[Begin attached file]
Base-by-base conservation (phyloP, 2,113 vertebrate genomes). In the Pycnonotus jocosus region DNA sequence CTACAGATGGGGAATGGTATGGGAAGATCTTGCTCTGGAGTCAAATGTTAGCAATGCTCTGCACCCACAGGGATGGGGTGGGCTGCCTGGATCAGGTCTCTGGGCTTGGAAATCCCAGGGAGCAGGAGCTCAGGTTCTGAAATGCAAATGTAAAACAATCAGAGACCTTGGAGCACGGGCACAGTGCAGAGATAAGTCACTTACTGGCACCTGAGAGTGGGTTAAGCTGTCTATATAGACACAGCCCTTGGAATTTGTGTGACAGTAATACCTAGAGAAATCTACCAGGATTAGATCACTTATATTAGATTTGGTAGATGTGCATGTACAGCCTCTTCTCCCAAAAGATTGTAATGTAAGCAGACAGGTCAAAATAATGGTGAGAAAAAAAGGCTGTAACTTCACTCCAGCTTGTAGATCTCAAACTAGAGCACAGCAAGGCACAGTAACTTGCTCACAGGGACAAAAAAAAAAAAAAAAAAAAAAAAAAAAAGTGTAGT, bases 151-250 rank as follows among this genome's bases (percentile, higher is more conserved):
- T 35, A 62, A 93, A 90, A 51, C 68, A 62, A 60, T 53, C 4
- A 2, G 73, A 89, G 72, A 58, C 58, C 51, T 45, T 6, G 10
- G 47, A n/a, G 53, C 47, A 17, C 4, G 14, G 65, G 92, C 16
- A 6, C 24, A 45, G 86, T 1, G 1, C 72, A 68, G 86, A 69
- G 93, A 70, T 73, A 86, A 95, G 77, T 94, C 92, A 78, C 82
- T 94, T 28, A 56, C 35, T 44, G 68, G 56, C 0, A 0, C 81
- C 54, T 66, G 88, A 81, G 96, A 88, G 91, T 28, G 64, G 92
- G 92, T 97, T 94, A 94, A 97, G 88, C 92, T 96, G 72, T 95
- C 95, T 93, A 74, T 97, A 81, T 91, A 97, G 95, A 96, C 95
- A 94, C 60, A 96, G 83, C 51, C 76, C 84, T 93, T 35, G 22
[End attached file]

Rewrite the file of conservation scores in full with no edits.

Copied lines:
Base-by-base conservation (phyloP, 2,113 vertebrate genomes). In the Pycnonotus jocosus region DNA sequence CTACAGATGGGGAATGGTATGGGAAGATCTTGCTCTGGAGTCAAATGTTAGCAATGCTCTGCACCCACAGGGATGGGGTGGGCTGCCTGGATCAGGTCTCTGGGCTTGGAAATCCCAGGGAGCAGGAGCTCAGGTTCTGAAATGCAAATGTAAAACAATCAGAGACCTTGGAGCACGGGCACAGTGCAGAGATAAGTCACTTACTGGCACCTGAGAGTGGGTTAAGCTGTCTATATAGACACAGCCCTTGGAATTTGTGTGACAGTAATACCTAGAGAAATCTACCAGGATTAGATCACTTATATTAGATTTGGTAGATGTGCATGTACAGCCTCTTCTCCCAAAAGATTGTAATGTAAGCAGACAGGTCAAAATAATGGTGAGAAAAAAAGGCTGTAACTTCACTCCAGCTTGTAGATCTCAAACTAGAGCACAGCAAGGCACAGTAACTTGCTCACAGGGACAAAAAAAAAAAAAAAAAAAAAAAAAAAAAGTGTAGT, bases 151-250 rank as follows among this genome's bases (percentile, higher is more conserved):
- T 35, A 62, A 93, A 90, A 51, C 68, A 62, A 60, T 53, C 4
- A 2, G 73, A 89, G 72, A 58, C 58, C 51, T 45, T 6, G 10
- G 47, A n/a, G 53, C 47, A 17, C 4, G 14, G 65, G 92, C 16
- A 6, C 24, A 45, G 86, T 1, G 1, C 72, A 68, G 86, A 69
- G 93, A 70, T 73, A 86, A 95, G 77, T 94, C 92, A 78, C 82
- T 94, T 28, A 56, C 35, T 44, G 68, G 56, C 0, A 0, C 81
- C 54, T 66, G 88, A 81, G 96, A 88, G 91, T 28, G 64, G 92
- G 92, T 97, T 94, A 94, A 97, G 88, C 92, T 96, G 72, T 95
- C 95, T 93, A 74, T 97, A 81, T 91, A 97, G 95, A 96, C 95
- A 94, C 60, A 96, G 83, C 51, C 76, C 84, T 93, T 35, G 22